18 August 2023 In General Health

Alcohol use is causally linked to the development of and mortality from numerous diseases. The aim of this study is to provide an update to a previous systematic review of meta-analyses that quantify the sex-specific dose-response risk relationships between chronic alcohol use and disease occurrence and/or mortality. An updated systematic search of multiple databases was performed in accordance with the Preferred Reporting Items for Systematic Reviews and Meta-Analyses criteria to identify meta-analyses published from January 1, 2017, to March 8, 2021, which quantified the risk relationships between chronic alcohol use and the risk of disease occurrence and/or mortality. This systematic review was not preregistered. The comparator was people who have never consumed at least one standard drink of alcohol. Measurements included relative risks, odds ratios, and hazard ratios of disease occurrence and/or mortality based on long-term alcohol intake measured in grams per day. The systematic search yielded 5953 articles, of which 14 were included in the narrative review. All diseases showed an increased risk of occurrence as alcohol use increased. At all doses examined, alcohol had a significant detrimental effect on tuberculosis, lower respiratory infections, oral cavity and pharyngeal cancers, esophageal cancer, colorectal cancer, liver cancer, laryngeal cancer, epilepsy, hypertension, liver cirrhosis, and pancreatitis (among men). For ischemic heart disease, ischemic stroke, and intracerebral hemorrhage, protective effects from low-dose chronic alcohol use among both men and women were observed. Low-dose alcohol consumption also had a protective effect for diabetes mellitus and pancreatitis among women (approximately to 50 g/day and 30 g/day, respectively). Alcohol use increases the risk of numerous infectious and noncommunicable diseases in a dose-response manner. Higher levels of alcohol use have a clear detrimental impact on health; however, at lower levels of use, alcohol can have both disease-specific protective and detrimental effects.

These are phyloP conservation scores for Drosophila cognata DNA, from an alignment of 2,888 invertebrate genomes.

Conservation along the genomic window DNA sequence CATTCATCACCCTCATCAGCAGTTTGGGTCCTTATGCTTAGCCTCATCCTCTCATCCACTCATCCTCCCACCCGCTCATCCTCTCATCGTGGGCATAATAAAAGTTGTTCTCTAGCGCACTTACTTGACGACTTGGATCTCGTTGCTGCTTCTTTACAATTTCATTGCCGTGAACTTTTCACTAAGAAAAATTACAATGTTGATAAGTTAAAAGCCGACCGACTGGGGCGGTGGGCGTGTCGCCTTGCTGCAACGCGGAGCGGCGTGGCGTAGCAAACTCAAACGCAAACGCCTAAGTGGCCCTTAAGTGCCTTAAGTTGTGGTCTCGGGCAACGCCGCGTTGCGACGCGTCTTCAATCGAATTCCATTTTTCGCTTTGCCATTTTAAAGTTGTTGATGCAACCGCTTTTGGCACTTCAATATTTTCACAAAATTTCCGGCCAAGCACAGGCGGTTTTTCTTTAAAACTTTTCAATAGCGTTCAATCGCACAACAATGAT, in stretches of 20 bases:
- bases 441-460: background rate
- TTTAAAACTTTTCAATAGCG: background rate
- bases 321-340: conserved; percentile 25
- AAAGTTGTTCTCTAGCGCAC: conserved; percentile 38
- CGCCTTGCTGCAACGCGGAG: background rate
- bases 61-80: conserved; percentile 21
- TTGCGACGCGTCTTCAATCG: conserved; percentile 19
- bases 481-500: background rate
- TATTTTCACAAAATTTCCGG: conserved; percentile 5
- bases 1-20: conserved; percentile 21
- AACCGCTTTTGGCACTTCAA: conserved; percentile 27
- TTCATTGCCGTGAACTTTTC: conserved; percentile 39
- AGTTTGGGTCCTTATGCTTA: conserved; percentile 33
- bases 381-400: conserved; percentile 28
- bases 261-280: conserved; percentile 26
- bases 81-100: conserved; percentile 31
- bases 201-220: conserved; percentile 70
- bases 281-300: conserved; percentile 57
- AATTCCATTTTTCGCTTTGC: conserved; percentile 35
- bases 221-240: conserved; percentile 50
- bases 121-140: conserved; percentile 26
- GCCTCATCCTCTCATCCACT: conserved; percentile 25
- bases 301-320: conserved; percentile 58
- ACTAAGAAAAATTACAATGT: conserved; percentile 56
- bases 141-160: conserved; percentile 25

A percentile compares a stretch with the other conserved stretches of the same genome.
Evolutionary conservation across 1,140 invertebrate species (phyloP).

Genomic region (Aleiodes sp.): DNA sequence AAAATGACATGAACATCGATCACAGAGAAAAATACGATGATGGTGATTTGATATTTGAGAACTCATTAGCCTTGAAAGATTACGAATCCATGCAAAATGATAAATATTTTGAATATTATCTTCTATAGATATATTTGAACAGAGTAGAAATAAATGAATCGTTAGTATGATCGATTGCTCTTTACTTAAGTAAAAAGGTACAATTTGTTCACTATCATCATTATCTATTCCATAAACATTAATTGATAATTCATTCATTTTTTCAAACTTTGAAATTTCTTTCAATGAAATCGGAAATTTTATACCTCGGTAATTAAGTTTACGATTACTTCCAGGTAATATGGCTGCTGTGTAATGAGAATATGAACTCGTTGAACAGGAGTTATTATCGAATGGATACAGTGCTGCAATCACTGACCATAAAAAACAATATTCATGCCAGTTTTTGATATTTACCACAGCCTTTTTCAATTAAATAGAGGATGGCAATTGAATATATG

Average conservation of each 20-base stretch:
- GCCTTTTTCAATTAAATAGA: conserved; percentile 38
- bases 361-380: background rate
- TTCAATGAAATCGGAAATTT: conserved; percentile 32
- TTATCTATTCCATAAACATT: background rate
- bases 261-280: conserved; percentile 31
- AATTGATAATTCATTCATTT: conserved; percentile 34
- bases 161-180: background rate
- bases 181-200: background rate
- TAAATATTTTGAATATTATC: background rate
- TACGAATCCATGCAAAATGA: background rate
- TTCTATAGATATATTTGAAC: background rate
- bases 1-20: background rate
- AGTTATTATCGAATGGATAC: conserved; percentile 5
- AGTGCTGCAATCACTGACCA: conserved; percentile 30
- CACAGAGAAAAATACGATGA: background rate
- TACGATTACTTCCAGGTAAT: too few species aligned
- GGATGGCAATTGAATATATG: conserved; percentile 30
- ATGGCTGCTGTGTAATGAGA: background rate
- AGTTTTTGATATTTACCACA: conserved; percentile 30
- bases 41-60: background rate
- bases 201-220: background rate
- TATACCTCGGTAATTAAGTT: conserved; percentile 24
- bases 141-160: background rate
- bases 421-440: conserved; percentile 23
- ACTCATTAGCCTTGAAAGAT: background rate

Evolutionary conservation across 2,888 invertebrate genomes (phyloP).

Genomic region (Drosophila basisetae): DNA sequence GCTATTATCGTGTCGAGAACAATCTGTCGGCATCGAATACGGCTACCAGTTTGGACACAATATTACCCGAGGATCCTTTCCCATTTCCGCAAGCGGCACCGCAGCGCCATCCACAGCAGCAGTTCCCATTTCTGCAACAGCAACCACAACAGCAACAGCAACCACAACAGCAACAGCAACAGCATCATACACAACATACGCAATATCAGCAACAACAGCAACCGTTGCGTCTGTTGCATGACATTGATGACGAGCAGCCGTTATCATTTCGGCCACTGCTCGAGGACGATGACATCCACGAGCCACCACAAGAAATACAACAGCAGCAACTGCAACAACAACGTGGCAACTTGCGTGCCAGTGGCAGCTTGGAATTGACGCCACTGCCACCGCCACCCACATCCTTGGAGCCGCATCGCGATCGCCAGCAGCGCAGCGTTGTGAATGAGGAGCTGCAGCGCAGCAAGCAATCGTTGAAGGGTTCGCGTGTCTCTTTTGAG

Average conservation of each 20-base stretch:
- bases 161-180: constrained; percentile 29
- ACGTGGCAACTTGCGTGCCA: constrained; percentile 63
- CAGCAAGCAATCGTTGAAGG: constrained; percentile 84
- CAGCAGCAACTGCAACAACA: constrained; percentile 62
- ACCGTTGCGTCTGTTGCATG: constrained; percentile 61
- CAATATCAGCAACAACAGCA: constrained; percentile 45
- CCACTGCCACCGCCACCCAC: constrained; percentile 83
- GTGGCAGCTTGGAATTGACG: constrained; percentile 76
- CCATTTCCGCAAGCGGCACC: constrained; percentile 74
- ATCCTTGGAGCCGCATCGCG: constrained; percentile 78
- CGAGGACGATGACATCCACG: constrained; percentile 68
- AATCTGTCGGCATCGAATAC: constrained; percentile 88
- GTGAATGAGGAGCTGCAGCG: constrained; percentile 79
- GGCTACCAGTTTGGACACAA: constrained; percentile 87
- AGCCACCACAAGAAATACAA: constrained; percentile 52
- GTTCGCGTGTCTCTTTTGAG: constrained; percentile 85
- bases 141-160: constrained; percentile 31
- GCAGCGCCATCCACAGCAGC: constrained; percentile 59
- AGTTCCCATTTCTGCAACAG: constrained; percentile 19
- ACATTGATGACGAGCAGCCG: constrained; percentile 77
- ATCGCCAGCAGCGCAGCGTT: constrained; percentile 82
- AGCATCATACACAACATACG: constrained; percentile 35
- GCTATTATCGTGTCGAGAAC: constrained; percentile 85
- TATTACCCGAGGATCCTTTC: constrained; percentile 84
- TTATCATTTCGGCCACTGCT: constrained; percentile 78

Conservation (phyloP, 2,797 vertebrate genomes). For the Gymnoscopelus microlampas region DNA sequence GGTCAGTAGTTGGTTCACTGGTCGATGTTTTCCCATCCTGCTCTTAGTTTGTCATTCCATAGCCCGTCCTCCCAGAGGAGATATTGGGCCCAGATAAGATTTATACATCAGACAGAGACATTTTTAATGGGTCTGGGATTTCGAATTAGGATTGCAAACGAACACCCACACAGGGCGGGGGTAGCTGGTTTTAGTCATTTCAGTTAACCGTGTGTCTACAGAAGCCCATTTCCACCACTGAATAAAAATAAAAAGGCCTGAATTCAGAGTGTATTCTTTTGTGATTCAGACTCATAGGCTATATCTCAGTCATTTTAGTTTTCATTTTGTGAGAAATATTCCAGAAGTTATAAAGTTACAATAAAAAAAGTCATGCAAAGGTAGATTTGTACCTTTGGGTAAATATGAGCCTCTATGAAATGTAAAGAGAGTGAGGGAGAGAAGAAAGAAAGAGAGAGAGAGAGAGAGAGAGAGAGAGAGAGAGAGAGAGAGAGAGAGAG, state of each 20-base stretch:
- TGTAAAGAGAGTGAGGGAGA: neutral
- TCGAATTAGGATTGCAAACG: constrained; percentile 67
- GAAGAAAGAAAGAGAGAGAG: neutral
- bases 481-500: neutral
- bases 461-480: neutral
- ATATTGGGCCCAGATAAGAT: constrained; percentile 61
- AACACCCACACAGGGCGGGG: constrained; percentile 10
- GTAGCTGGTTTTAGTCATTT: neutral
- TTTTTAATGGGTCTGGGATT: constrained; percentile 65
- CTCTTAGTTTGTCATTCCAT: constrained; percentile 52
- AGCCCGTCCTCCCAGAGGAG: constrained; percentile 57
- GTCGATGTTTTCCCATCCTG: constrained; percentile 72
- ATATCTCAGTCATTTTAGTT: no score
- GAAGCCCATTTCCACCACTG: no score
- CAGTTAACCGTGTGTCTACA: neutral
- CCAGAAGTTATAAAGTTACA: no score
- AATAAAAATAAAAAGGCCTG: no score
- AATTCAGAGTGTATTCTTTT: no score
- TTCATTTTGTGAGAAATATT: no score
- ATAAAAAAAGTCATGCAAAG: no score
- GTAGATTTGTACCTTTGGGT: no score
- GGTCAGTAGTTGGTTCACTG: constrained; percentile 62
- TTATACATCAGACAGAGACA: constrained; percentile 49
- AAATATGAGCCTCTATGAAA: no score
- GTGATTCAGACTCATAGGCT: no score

18 August 2023 In Diabetes

CONTEXT: Effects of modest alcohol consumption remain controversial. Mendelian randomization (MR) can help to mitigate biases due to confounding and reverse causation in observational studies, and evaluate the potential causal role of alcohol consumption.

OBJECTIVE: This work aimed to evaluate dose-dependent effect of alcohol consumption on obesity and type 2 diabetes.

METHODS: Assessing 408 540 participants of European ancestry in the UK Biobank, we first tested the association between self-reported alcohol intake frequency and 10 anthropometric measurements, obesity, and type 2 diabetes. We then conducted MR analyses both in the overall population and in subpopulations stratified by alcohol intake frequency.

RESULTS: Among individuals having more than 14 drinks per week, a 1-drink-per-week increase in genetically predicted alcohol intake frequency was associated with a 0.36-kg increase in fat mass (SD = 0.03 kg), a 1.08-fold increased odds of obesity (95% CI, 1.06-1.10), and a 1.10-fold increased odds of type 2 diabetes (95% CI, 1.06-1.13). These associations were stronger in women than in men. Furthermore, no evidence was found supporting the association between genetically increased alcohol intake frequency and improved health outcomes among individuals having 7 or fewer drinks per week, as MR estimates largely overlapped with the null. These results withstood multiple sensitivity analyses assessing the validity of MR assumptions.

CONCLUSION: As opposed to observational associations, MR results suggest there may not be protective effects of modest alcohol consumption on obesity traits and type 2 diabetes. Heavy alcohol consumption could lead to increased measures of obesity as well as increased risk of type 2 diabetes.